As long as the terrain is relatively flat, it is a mode of transport which can be used even by children and the elderly. (If balance is an issue, then an elderly person can ride a 3-wheel equivalent which can't tip over.) On flat ground and on a halfway decently maintained bike, it's quite possible to reach 10 miles per hour (16 KPH Kilometers per hour) for extended periods, and on a light bike someone in reasonable shape can do even better (12-15 MPH) as long as they're not fighting a headwind.
Needless to say, transporting yourself on a bicycle is also moderately easy and good exercise. You notice things and hear things in a new way when you're riding. It's easy to park a bike and you never get stuck in traffic, either.
2. Electrically powered bicycles, tricycles and "commute cars." There are a wide variety of electrically powered modes of transport--just glance at Electric-Bikes.com for an idea of what's available. Such vehicles could be recharged off household photovoltaic (solar) panels and used for short jaunts--the most common kind of household trip.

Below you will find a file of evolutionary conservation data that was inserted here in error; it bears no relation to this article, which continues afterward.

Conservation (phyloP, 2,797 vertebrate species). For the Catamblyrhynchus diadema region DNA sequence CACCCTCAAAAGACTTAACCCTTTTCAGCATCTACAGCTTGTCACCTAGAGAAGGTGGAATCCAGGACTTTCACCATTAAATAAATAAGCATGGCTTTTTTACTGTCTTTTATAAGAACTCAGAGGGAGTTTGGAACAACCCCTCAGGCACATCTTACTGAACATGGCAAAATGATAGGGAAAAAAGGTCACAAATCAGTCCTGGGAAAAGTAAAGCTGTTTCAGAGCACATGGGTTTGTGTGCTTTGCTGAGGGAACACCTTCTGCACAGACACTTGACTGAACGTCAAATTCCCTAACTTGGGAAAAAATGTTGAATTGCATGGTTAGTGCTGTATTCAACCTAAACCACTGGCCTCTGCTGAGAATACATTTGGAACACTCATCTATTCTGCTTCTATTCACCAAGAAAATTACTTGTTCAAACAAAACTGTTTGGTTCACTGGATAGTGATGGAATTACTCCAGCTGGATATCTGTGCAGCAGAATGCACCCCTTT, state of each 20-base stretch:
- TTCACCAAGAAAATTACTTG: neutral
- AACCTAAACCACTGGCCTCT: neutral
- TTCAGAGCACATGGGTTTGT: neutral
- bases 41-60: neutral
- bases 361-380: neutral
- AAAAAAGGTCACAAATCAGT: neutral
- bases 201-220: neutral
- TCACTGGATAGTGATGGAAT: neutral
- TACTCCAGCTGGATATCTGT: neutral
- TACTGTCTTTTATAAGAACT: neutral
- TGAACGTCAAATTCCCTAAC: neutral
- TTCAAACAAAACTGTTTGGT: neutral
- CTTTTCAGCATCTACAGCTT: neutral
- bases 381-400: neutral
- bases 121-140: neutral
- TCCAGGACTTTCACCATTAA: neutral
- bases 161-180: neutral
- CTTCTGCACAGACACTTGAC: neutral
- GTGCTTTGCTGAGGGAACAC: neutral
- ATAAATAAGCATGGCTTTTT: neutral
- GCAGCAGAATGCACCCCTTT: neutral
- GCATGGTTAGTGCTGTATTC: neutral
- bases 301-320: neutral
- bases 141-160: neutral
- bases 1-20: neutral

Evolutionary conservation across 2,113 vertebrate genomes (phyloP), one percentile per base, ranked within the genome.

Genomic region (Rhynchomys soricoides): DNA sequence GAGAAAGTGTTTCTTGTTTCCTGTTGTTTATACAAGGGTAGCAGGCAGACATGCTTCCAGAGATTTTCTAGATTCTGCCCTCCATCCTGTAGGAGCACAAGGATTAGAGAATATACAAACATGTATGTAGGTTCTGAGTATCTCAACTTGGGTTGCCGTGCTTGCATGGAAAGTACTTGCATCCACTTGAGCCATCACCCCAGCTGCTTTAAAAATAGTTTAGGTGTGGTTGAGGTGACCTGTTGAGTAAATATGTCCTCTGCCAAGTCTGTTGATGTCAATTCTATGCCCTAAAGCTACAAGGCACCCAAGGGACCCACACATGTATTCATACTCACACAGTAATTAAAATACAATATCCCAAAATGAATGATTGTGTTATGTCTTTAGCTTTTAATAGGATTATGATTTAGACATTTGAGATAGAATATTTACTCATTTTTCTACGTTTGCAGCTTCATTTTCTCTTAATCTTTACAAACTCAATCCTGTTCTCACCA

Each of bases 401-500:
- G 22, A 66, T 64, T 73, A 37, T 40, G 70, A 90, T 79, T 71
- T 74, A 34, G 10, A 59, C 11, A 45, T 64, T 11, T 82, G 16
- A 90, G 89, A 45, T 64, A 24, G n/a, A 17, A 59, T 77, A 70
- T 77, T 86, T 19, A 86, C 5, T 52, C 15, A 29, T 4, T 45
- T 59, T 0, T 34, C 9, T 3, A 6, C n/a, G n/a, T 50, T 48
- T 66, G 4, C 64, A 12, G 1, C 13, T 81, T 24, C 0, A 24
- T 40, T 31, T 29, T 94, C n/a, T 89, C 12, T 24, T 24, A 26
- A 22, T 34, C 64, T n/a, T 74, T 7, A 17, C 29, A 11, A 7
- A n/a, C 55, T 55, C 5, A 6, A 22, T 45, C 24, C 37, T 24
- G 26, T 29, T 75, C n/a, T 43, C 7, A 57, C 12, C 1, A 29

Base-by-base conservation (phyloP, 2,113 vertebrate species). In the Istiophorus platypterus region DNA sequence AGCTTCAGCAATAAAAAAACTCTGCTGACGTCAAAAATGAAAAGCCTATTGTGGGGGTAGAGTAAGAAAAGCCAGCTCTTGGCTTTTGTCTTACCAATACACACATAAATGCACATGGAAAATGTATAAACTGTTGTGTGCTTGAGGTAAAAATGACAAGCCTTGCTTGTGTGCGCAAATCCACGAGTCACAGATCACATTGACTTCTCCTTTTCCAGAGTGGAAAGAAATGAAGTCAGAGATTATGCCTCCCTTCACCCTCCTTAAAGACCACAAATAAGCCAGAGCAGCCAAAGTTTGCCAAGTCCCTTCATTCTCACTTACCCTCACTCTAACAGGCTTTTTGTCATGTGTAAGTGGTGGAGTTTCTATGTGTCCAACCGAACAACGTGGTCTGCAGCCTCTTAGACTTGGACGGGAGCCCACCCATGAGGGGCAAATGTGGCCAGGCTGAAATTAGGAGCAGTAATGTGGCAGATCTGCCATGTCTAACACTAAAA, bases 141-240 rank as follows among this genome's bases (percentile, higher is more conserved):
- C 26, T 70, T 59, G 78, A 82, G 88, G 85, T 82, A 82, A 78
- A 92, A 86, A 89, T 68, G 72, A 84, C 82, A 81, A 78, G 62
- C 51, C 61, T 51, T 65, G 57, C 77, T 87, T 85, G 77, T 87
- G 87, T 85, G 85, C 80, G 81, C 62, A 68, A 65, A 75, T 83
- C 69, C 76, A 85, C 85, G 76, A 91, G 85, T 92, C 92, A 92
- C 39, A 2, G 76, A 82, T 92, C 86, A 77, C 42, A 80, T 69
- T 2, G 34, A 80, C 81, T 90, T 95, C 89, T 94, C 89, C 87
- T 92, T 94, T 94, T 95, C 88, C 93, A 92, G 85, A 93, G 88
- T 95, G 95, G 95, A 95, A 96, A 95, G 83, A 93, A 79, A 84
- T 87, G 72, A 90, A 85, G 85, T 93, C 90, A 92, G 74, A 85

Schwinn has 8 electric-assist bike models: Schwinn International bikes. Such bicycles are popular in China and elsewhere, and it doesn't take an engineer to foresee how distributed electrical power generation units (a.k.a. solar panels on 75 million buildings in the U.S.) could be used to recharge such bikes during seasonable weather.
There are also fuel-sipping ICE (internal combustion engine) bikes. For example, longtime correspondent Azvitt recently sent in a link to this site: revopower.com.
3. Extremely high-mileage, small, low-weight autos like the 1-litre car: VW Confirms 1L Concept Will Become Reality in 2010.
Correspondent Michael Goodfellow recently sent in this update on the 1-litre car, which I covered here in September 2006 The Winning Trifecta: Save the U.S. Auto Industry, Provide Healthcare, and Stop Importing Oil (September 13, 2006):
The VW 1L is so named because, in theory, it only consumes one liter of fuel per 100 kilometers traveled. For those of us in the US, this translates into about 235 MPG.
Let's be honest--cars which get 200+ miles per gallon are not large, or comparable in comfort to a 1-ton sedan which gets 30 MPG. They are small, light, cramped and won't go 80 miles per hour.